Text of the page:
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Analysis

Moon’s inter-Korean agenda is collateral damage of US-N. Korea nuclear impasse

South Korean President Moon Jae-in at a news conference at the presidential Blue House in Seoul, South Korea, on May 27, 2018.

SEONGJOON CHO/BLOOMBERG

By KIM GAMEL | STARS AND STRIPES Published: March 24, 2019

SEOUL, South Korea - North Korea had a clear message for the South last week - it’s us or the United States.

The North’s decision to pull out of a recently established liaison office near the border on Friday cast a spotlight on the limits facing President Moon Jae-in’s signature policy of engaging with the communist state within the confines of U.S.-led efforts to denuclearize the divided peninsula.

It also underscored concerns that Moon has reached an endpoint in his ability to play mediator after the collapse of the second summit last month between President Donald Trump and North Korean leader Kim Jong Un.

Instead, North Korea has stepped up efforts to divide the longtime allies by pressuring the South to follow through with an ambitious agenda of inter-Korean projects that have been stalled by international sanctions.

“Moon is in such an awkward place right now because he really does have a credibility gap. I think he was overly optimistic and overly positive about being able to engineer the situation,” said Jenny Town, a Korea specialist at the Stimson Center in Washington, D.C.

“He was very successful at the beginning to bring both sides to the table … but he hasn’t been able to influence what they think,” she added.

The U.S. and North Korea agreed to a general promise to work toward the “complete denuclearization of the Korean Peninsula” during their first summit on June 12 in Singapore. But they have been unable to reach agreement on details as the North demands the removal of crippling sanctions in exchange for steps already taken.

Washington has insisted it will maintain economic pressure on the North, and the Treasury Department on Thursday imposed punishing measures against two Chinese shipping companies accused of helping the North.

The issue was further complicated when Trump tweeted Friday that he had ordered “the withdrawal of those additional Sanctions!”

U.S. officials later clarified that Trump was not referring to Thursday’s announcement but rather additional North Korea sanctions under consideration but not yet formally issued.

“President Trump likes Chairman Kim, and he doesn’t think these sanctions will be necessary,” White House spokeswoman Sarah Huckabee Sanders told reporters.

Growing impatience

North Korea’s withdrawal from the liaison office was the latest sign of its growing impatience.

On March 15, Vice Foreign Minister Choe Son Hui also dangled the possibility of formally ending participation in nuclear talks and lifting a nuclear- and missile-testing moratorium.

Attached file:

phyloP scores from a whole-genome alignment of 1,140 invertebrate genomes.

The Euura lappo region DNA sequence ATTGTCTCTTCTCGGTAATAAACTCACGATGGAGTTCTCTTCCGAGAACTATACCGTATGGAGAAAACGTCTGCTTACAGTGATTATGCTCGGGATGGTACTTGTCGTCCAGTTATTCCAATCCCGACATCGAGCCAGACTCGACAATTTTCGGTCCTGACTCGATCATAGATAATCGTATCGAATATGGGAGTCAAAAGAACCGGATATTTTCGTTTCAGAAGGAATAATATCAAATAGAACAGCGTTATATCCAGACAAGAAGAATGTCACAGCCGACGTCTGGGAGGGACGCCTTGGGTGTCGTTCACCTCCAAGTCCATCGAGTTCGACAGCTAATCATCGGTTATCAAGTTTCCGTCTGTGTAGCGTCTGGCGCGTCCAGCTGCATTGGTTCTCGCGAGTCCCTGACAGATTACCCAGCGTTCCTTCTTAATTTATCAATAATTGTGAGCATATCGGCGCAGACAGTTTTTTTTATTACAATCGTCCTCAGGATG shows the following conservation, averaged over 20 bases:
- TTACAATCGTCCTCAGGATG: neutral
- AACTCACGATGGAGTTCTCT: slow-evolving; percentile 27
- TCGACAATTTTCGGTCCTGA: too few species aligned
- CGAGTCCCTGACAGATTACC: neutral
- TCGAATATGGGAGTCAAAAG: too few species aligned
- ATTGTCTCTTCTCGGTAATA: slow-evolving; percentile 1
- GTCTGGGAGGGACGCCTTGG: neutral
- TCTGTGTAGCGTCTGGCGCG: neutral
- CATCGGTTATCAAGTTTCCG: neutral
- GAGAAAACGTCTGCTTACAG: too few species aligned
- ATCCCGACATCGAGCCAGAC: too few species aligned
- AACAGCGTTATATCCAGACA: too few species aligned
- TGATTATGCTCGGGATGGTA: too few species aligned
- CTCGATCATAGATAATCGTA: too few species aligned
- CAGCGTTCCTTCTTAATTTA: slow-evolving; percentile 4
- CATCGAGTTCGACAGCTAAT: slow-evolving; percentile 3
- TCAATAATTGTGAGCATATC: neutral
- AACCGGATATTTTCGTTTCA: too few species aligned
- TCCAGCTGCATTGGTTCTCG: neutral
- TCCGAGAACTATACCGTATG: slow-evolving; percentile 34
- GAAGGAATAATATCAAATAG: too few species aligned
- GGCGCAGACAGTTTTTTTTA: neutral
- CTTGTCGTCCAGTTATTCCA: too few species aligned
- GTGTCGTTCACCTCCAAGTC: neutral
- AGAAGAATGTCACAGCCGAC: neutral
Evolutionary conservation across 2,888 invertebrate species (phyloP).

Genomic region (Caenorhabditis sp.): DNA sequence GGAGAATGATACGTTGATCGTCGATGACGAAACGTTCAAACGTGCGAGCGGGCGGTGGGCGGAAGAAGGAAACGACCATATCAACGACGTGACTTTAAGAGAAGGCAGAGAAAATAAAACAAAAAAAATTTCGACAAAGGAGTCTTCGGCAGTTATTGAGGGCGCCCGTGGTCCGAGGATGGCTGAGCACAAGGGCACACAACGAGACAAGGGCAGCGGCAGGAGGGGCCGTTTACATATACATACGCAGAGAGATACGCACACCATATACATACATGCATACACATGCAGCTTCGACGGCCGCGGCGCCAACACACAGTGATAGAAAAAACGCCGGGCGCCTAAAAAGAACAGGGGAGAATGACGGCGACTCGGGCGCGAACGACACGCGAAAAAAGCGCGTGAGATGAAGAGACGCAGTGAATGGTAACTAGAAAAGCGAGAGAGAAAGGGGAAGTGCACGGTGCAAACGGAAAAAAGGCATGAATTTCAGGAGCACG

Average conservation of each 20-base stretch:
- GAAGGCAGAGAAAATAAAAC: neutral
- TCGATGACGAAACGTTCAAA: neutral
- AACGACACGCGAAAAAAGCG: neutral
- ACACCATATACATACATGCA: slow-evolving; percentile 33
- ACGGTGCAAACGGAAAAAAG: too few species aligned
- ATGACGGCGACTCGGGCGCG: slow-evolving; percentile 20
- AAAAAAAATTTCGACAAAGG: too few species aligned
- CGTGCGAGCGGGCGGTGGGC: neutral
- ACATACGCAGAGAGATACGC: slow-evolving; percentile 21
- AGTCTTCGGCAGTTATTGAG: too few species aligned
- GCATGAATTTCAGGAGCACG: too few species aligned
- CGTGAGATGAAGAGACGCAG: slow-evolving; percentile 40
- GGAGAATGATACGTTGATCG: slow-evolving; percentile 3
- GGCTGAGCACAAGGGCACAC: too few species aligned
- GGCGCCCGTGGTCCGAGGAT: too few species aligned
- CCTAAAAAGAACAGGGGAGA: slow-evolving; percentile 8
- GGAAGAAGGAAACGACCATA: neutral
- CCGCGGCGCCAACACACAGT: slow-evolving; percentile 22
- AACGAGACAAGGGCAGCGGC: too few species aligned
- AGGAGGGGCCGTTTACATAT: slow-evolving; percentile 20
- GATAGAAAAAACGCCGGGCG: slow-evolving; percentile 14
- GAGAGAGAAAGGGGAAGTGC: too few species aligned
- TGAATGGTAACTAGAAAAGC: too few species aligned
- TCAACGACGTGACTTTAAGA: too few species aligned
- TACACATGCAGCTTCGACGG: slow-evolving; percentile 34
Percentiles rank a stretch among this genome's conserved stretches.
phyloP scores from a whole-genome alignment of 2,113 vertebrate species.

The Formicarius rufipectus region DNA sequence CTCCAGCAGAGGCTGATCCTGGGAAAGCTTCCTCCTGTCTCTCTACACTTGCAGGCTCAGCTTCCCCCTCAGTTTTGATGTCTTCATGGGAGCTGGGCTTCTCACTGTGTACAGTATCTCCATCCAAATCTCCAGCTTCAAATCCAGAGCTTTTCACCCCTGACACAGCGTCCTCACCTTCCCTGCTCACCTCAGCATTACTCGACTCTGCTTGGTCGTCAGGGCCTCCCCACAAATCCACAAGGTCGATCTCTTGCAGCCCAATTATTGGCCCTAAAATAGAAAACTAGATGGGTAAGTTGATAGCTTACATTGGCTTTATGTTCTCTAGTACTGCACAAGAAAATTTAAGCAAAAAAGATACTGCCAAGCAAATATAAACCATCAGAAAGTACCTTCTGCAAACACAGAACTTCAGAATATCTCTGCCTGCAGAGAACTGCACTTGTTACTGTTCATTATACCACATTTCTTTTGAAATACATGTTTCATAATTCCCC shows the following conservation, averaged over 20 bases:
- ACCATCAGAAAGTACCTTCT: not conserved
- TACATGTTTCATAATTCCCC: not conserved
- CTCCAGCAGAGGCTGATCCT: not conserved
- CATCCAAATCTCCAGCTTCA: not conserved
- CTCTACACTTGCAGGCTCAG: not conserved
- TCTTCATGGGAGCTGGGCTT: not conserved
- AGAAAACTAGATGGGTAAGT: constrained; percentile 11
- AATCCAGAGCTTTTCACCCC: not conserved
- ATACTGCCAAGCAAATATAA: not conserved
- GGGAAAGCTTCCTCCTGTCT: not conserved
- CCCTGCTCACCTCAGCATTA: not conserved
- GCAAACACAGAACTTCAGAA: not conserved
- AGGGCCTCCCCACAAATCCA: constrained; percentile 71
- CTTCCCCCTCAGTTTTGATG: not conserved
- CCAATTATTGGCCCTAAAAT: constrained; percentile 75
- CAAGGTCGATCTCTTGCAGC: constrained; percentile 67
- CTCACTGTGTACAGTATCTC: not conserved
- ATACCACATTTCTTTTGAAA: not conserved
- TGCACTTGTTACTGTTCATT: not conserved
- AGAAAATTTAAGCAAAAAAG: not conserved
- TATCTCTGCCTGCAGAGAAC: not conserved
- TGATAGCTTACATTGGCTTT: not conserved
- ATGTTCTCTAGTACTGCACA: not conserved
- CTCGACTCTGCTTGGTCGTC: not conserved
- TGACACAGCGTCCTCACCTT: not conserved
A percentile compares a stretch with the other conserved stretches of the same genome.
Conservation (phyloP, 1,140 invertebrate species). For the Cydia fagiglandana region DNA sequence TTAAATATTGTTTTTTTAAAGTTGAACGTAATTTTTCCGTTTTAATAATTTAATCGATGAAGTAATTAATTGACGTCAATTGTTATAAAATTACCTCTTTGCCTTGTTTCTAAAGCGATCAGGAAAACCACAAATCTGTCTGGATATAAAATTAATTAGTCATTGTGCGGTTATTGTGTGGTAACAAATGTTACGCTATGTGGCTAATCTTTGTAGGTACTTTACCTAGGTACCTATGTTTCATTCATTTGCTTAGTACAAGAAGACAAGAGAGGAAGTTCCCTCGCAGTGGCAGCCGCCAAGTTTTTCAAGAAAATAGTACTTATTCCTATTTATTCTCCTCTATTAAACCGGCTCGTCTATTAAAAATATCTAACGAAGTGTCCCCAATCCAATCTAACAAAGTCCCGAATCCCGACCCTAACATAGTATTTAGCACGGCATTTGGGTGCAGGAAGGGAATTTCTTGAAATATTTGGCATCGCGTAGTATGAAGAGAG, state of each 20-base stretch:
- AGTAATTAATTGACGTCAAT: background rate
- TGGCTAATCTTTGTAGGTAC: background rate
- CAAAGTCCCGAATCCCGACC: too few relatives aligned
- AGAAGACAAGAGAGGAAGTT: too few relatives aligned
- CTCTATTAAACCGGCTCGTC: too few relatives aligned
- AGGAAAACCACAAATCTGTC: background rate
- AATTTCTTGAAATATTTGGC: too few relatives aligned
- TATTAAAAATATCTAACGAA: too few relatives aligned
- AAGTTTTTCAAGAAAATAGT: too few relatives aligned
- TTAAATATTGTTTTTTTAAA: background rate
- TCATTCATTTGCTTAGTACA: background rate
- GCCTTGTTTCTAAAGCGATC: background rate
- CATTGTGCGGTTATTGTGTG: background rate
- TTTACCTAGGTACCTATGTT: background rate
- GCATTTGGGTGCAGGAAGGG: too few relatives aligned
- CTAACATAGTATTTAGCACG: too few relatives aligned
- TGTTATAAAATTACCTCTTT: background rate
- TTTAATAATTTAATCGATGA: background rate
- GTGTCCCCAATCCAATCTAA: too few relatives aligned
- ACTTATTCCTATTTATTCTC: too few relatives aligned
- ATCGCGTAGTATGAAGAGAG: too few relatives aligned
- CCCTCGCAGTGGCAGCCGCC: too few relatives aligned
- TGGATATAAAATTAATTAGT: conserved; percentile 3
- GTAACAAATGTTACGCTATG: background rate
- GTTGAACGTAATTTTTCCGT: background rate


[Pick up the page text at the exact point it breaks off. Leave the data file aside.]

North Korea also has rebuilt a launch site at Sohae that it had partially dismantled as part of disarmament steps last year, according to recent satellite images.

North Korean officials informed the South of the plans during a meeting at the liaison office on Friday, saying the decision was “in accordance with instructions from the superior authority,” South Korea’s Unification Ministry said.

North Korean officials said their South Korean counterparts could stay and promised to give notice about practical matters later.

The South Korean government said it “regrets the decision” and held out hope that the North would change its mind.

Town said the North Koreans were issuing a direct challenge to Moon.

“North Korea was willing to do some of the humanitarian stuff like family reunions and the sports exchanges and things like that, but again the golden prize in all of this was the economic cooperation,” she said in a telephone interview.

“The North Koreans are saying ‘stop waiting for the Americans. You promised you were going to do this and you need to do this. It needs to be a Korean matter,’” she added.

The two Koreas opened the liaison office in the border town of Kaesong in September to facilitate a slew of economic and cultural exchanges in accordance with agreements between Moon and Kim, who held three summits of their own last year.

That was followed by a series of high-profile events, including a groundbreaking ceremony for a planned project to modernize North Korea’s railways and roads and eventually connect them with the South. But U.S.-led sanctions prevented the effort from going further.

Moon’s challenge

The impasse has dealt a blow to Moon politically and domestically. The president’s approval ratings have fallen to record lows, with pollsters blaming the summit collapse as well as economic concerns.

“The general public’s reaction is to blame North Korea, and then to criticize Moon for his naivete in believing what Kim Jong Un has been saying over the past year,” said Choi Kang of the Asan Institute, a South Korean think tank.

“His public approval will go down further if he’s not able to mediate between the two parties because this is the only one possible remaining area he can claim he has succeeded,” Choi said.

Moon, who took office in May 2017 promising to pursue peace with the North, has vowed to continue working to get Pyongyang and Washington back to the table.

But experts said the impasse in nuclear talks between Washington and Pyongyang has left him little room to maneuver.

“North Korea sees South Korea is not in a position to play a really meaningful mediator role in this game,” Choi said. “They want to make it clear that South Korea must make a choice between the United States or North Korea.”

gamel.kim@stripes.com

Twitter: @kimgamel

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